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Falling Asleep Naturally

By Expert HERWriter
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We all have those nights when sleep just isn’t an option. We lay awake and stare at the ceiling, fall asleep and wake up a few hours later, or sleep so lightly that every little noise rouses us. Sleep is absolutely vital to our health. It recharges our system and actually gives growth hormone time to heal all the cells in our body.

Without sleep, we are foggy, groggy, irritable, confused, forgetful, tired, and moody. It’s like the seven dwarfs without the prince to rescue us!

First, take your energizing vitamins or medications in the morning (unless otherwise directed by your healthcare practitioner). Certain ones such as B-vitamins, adrenal support and thyroid medications may ramp people up and give them energy best suited for the earlier hours. This applies to coffee and caffeine drinks too.

Second, take your calming vitamins or medications at night (again, unless your healthcare practitioner says differently). A great example is the calcium/magnesium blends. These supplements are often relaxing to your system and can help you fall asleep.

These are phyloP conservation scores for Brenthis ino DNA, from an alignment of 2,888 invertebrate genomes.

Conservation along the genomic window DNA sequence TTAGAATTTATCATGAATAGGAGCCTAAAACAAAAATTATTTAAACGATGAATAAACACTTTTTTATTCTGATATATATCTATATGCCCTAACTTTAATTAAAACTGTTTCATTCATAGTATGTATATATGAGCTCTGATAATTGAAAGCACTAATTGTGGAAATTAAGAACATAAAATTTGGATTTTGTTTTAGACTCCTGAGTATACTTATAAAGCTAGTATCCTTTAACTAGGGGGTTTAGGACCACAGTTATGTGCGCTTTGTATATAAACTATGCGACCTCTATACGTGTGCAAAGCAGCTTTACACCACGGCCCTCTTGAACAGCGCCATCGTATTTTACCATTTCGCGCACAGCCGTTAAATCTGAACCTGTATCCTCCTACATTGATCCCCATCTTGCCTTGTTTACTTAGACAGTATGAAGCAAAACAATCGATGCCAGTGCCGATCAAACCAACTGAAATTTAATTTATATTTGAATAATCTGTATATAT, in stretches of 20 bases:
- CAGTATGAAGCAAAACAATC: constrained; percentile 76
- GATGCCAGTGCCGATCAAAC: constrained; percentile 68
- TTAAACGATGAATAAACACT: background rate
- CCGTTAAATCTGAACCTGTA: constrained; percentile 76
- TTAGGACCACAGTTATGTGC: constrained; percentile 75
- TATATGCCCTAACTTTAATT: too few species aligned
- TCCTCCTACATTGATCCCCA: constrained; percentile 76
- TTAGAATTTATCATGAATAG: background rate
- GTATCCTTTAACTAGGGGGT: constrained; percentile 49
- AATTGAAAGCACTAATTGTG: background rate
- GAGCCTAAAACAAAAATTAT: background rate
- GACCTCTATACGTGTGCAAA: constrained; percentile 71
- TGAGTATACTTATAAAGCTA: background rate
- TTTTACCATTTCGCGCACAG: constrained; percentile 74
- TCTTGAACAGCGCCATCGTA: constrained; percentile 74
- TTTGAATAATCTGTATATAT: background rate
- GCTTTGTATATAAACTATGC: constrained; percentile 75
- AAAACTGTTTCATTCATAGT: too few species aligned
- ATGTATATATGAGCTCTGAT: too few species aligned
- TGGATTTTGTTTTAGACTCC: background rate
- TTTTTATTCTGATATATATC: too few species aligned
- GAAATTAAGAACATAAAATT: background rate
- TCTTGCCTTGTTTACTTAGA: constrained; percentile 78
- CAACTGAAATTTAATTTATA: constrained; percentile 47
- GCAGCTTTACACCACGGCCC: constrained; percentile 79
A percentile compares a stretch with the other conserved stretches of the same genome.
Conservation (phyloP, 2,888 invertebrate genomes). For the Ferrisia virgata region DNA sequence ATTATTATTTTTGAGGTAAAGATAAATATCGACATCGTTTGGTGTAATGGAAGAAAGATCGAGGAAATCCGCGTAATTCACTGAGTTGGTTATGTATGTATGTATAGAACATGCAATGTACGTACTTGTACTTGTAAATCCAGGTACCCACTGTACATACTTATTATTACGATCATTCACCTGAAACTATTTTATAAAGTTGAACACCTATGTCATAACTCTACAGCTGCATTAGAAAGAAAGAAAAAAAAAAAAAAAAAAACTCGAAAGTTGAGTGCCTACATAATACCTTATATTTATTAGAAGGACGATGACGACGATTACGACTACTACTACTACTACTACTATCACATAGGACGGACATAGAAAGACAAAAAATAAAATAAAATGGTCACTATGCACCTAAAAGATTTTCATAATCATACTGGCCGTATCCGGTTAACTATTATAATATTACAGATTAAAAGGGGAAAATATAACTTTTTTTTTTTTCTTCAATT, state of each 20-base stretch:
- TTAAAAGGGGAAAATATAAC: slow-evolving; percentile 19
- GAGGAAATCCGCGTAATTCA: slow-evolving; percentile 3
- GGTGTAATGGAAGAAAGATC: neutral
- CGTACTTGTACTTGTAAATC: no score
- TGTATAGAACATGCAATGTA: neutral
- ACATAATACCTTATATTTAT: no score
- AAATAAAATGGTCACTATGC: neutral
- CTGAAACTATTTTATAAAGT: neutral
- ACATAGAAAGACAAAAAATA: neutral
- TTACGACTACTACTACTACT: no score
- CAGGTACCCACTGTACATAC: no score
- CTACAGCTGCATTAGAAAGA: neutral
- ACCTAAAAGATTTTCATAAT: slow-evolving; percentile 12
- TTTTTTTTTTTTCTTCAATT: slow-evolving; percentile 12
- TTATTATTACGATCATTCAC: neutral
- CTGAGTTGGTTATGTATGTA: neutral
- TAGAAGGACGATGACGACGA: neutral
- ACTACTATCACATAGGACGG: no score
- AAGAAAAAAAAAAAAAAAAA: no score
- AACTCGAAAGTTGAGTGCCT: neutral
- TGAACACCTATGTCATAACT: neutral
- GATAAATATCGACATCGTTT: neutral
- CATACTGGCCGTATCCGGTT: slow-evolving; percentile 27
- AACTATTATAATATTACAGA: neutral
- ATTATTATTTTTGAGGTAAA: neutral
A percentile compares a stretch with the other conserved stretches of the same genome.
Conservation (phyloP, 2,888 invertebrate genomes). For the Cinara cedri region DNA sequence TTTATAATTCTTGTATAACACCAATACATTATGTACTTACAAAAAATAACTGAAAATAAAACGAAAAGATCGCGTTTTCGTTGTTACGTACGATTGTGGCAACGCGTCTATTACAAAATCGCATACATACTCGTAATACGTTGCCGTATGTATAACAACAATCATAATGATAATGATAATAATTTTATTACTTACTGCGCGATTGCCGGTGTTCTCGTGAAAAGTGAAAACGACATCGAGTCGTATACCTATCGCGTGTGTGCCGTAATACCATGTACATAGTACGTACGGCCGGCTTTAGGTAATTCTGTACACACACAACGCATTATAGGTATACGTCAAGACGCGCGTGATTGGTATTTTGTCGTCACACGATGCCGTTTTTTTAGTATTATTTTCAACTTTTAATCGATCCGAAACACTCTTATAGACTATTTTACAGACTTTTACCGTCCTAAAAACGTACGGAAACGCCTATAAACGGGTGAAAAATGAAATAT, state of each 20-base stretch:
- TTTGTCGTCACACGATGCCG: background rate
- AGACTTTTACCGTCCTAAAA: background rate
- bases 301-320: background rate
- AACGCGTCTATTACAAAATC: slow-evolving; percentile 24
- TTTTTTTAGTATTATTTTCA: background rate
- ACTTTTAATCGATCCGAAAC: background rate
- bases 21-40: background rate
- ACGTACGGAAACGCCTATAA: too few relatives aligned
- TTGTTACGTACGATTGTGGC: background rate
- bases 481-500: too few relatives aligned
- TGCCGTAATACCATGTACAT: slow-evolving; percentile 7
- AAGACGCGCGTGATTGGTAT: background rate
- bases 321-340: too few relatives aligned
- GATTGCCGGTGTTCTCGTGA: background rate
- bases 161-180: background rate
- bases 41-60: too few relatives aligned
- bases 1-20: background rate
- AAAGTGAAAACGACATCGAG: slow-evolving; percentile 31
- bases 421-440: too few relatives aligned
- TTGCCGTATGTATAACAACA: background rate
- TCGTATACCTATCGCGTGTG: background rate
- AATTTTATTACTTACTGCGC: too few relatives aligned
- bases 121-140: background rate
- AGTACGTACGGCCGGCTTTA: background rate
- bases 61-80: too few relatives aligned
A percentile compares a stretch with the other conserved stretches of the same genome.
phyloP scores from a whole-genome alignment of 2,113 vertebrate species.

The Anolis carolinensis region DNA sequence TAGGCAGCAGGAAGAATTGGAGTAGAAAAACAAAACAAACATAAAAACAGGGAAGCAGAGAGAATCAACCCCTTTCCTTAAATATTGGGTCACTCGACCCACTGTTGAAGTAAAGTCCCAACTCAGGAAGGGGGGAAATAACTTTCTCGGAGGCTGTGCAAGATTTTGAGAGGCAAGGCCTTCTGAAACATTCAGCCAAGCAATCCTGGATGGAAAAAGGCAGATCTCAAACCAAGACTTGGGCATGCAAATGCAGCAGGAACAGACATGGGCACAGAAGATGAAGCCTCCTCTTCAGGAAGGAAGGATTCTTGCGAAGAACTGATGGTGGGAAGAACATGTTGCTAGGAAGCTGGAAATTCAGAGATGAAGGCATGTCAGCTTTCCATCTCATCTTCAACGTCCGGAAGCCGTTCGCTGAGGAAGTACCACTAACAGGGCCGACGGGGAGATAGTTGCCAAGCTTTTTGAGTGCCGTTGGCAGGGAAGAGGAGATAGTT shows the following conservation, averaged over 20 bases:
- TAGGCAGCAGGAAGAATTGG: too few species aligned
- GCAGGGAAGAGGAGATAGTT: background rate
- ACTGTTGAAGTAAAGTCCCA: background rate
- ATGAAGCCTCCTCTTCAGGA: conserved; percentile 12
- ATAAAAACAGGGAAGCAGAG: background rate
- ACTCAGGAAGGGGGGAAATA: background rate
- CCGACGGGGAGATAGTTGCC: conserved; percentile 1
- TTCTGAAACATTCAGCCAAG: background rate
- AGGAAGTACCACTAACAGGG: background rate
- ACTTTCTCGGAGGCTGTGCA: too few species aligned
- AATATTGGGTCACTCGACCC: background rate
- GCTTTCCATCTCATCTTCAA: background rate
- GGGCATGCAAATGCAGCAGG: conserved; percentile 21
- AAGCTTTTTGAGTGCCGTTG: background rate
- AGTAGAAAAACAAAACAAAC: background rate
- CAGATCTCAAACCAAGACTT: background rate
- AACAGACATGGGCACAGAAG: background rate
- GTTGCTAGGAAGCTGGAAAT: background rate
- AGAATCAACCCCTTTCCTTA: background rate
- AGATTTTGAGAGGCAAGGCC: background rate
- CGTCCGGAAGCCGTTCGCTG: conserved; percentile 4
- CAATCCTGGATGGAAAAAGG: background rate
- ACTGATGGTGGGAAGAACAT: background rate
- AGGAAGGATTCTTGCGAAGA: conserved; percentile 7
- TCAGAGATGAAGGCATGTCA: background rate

Third, no sugary snacks or alcohol at least 2 hours before bed. Sugar, such as cookies, ice cream, candy, and brownies, set off your blood sugar response that leads to a crash a few hours later and you wake up. Alcohol wakes up your liver for processing and although you may fall asleep, you find yourself awake a few hours later.

Fourth, find some beneficial sleep habits. Walk away from the computer, turn off the TV, and generally begin to unwind about an hour before bed in order to encourage your mind to shut-down as well. If you’re busy doing computer work until 10pm, then jump into bed expecting some shut-eye, don’t be surprised if you’re still feeling “on.”

Fifth, sleep in total darkness. Cover your clock, close the door, and shut the blinds. Light often stimulates your cortisol to remain elevated which shuts down melatonin so that you can’t fall asleep or effectively hit your REM cycles. Cortisol is good in the morning to get you up out of bed, but not at night when you need some rest.

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We value and respect our HERWriters' experiences, but everyone is different. Many of our writers are speaking from personal experience, and what's worked for them may not work for you. Their articles are not a substitute for medical advice, although we hope you can gain knowledge from their insight.


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